Roman Catholics ought to prioritize their obligations to fast and abstain from meat during Ash Wednesday over their Valentine's Day celebrations, according to a bishop in Rhode Island.
In a column in the Roman Catholic Diocese of Providence's website, Bishop Thomas Tobin said the nature of Ash Wednesday was incompatible with Valentine's Day. He said the former was a solemn day of penance and prayer, while the latter was a romantic celebration involving flowers, chocolates, and expensive dinners, the Providence Journal relayed.
"Ash Wednesday belongs to God, and it shouldn't be taken away from him," said Bishop Tobin.
Catholics ages 14 and above are required to abstain from meat on Ash Wednesday as well as on all the Fridays of Lent. Those between 18 and 59 years old are also required by Church law to fast during Ash Wednesday and Good Friday.
In light of these obligations, Bishop Tobin advised Catholics to celebrate Valentine's Day either ahead or some other evening.
Valentine's Day last fell on the same day as Ash Wednesday in 1945. Some people have a hard time reconciling the two special days, but others have come up with their own ways to celebrate both at the same time, CBS New York reported.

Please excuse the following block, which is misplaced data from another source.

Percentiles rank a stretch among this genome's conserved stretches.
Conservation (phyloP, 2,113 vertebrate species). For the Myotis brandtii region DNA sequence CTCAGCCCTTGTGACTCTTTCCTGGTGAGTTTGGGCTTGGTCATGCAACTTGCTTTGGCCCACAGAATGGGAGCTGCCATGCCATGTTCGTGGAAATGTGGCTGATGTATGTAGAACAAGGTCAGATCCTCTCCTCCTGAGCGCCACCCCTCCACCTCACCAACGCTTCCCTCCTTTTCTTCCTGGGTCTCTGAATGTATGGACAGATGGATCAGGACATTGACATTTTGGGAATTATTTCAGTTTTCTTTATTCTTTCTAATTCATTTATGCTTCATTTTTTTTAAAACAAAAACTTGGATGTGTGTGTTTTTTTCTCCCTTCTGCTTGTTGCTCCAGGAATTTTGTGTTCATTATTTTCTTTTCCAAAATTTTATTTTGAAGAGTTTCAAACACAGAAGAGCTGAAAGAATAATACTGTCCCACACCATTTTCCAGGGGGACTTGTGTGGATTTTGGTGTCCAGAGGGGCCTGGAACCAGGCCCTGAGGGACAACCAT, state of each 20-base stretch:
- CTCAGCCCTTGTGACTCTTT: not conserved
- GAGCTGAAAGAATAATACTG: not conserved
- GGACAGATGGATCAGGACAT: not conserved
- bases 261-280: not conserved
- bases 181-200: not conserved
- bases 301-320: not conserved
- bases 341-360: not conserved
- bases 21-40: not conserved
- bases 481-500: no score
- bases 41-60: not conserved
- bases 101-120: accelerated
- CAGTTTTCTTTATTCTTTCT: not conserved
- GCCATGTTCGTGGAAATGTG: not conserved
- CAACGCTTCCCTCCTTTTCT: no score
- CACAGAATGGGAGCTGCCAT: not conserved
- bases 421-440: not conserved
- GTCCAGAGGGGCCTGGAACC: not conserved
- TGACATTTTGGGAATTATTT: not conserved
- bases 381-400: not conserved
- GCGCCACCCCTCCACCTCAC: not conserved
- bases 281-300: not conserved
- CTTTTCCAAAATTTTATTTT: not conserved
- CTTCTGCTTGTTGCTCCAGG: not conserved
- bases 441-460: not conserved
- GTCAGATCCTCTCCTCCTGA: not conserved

Lucy Ferrindino of Brooklyn said, "A little sacrifice never hurt anyone," and shared that she would be enjoying some lobster on Valentine's Day while opting to skip the chocolate. Tony Occhipinti of Long Island, in the meantime, said he would be spending more time contemplating on what he was going to give up this year.
There are also others like Diana Sperrazza of the East Village who implied they would be bending some rules on Feb. 14. She argued that as a saint, St. Valentine would have approved of her views.
Nina Sansifitto of Little Neck, on the other hand, was thrilled that Ash Wednesday and Valentine's Day both shared the same theme --- love. She said both days celebrated love for people and Christ's love.
Timothy Cardinal Dolan suggested saying a prayer for others and being involved in charity on Feb. 14. He said an act of penance for someone else can also be a great way to show one's love.